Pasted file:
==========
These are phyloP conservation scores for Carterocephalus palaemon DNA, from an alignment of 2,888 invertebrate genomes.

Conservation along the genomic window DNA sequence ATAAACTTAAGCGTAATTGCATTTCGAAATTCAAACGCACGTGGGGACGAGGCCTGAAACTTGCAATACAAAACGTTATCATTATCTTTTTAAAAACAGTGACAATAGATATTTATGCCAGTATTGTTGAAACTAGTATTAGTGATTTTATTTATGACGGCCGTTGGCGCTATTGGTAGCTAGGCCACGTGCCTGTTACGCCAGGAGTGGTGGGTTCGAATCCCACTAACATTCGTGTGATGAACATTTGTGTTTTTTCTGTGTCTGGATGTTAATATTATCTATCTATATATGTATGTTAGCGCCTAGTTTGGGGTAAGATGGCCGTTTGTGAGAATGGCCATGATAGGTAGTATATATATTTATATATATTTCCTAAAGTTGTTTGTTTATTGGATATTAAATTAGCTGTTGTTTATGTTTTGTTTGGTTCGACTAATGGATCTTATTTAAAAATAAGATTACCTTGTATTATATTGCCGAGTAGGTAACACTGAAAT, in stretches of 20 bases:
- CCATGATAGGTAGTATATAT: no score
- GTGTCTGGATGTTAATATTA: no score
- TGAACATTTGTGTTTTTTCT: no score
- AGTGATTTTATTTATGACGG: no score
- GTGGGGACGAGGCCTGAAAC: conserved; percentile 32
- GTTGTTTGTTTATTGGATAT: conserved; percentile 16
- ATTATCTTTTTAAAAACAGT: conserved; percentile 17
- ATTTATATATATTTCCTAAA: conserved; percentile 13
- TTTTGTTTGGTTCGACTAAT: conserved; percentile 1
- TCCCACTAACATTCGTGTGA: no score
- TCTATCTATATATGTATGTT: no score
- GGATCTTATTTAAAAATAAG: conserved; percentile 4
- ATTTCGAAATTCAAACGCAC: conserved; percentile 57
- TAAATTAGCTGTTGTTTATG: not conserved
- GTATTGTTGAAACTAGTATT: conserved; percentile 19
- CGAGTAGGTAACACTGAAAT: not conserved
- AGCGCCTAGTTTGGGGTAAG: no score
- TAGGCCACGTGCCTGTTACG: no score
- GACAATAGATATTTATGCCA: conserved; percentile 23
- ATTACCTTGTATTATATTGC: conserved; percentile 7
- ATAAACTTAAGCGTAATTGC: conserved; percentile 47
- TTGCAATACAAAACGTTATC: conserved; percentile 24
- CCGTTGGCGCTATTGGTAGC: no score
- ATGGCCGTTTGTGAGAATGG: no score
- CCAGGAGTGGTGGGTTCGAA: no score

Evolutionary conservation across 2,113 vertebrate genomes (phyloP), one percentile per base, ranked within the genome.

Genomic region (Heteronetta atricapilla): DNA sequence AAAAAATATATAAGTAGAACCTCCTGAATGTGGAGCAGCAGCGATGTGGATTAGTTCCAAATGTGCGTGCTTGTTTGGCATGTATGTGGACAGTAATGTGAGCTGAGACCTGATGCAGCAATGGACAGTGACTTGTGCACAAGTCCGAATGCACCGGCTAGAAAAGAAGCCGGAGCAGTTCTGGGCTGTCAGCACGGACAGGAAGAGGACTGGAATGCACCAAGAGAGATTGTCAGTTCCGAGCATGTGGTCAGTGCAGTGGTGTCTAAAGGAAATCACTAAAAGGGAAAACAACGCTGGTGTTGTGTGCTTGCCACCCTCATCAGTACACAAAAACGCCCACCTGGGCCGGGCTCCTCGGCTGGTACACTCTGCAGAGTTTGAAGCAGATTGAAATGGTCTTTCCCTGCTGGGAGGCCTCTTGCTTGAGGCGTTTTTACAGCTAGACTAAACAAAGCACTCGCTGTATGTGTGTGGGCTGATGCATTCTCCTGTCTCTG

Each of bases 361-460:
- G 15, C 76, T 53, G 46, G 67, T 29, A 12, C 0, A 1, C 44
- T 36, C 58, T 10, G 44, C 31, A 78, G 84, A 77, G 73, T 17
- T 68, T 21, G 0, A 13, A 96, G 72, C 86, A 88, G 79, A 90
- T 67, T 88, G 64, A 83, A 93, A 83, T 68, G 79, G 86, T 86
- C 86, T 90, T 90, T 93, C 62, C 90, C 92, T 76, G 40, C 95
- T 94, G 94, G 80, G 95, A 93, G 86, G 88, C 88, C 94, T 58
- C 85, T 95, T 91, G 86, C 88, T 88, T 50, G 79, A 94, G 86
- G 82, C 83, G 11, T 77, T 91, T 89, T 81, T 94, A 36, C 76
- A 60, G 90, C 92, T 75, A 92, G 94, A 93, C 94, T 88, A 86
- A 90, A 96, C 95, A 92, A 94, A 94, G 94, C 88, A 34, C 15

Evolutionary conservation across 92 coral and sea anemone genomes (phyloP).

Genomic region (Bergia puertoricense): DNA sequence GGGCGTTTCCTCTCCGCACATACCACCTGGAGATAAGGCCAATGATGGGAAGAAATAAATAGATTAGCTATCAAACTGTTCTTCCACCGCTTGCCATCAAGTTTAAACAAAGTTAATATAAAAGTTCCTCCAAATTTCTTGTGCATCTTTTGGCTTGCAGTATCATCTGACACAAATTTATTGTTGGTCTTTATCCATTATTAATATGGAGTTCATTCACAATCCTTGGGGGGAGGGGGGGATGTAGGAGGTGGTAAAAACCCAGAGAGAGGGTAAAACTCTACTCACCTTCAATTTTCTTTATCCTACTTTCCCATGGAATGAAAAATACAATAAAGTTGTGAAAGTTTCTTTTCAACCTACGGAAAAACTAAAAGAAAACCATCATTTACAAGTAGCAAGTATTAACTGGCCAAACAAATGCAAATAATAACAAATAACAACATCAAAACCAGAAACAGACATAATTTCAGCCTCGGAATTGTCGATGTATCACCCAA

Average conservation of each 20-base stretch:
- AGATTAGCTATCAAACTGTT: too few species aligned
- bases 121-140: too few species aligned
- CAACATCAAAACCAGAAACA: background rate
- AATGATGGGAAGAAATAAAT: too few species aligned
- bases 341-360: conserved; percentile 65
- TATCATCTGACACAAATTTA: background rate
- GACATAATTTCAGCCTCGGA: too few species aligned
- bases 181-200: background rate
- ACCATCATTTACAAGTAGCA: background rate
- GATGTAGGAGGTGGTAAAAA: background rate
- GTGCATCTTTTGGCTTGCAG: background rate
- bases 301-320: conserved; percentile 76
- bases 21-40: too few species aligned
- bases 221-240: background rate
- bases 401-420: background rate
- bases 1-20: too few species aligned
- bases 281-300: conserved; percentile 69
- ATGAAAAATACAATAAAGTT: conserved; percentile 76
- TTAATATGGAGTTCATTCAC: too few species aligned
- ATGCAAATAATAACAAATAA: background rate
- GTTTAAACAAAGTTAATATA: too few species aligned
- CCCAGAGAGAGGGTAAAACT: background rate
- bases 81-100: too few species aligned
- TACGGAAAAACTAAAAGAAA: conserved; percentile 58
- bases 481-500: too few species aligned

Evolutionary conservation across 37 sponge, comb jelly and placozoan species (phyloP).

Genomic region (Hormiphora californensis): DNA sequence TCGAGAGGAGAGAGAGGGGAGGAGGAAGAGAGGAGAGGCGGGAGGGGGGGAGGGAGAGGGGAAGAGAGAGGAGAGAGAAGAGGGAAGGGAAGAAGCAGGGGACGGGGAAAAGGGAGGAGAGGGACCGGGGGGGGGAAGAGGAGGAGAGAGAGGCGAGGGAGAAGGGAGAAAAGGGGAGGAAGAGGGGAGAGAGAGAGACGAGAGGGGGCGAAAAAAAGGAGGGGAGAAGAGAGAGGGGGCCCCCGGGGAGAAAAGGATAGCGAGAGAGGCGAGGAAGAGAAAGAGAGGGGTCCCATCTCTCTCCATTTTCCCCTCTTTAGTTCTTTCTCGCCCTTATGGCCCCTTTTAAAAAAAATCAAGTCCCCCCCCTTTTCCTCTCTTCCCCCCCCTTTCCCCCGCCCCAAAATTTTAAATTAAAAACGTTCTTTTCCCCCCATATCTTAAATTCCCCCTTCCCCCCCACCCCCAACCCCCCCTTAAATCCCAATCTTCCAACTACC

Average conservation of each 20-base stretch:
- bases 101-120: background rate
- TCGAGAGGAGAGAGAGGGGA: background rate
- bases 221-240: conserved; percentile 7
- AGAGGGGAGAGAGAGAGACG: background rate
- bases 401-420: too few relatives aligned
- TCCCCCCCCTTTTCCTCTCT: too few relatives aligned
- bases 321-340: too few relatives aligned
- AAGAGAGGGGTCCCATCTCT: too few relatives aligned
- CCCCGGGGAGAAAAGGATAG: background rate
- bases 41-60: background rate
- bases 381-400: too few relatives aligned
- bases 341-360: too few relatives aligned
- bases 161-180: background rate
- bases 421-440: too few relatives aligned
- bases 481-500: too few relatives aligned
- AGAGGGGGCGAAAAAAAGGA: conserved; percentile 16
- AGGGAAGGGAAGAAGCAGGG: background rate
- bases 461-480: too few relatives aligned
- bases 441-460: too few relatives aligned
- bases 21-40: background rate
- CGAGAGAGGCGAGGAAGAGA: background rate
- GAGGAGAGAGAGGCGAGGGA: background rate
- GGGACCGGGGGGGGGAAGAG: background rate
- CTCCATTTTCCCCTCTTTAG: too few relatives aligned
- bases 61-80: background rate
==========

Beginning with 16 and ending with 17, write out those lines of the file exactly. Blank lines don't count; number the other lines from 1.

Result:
- TAAATTAGCTGTTGTTTATG: not conserved
- GTATTGTTGAAACTAGTATT: conserved; percentile 19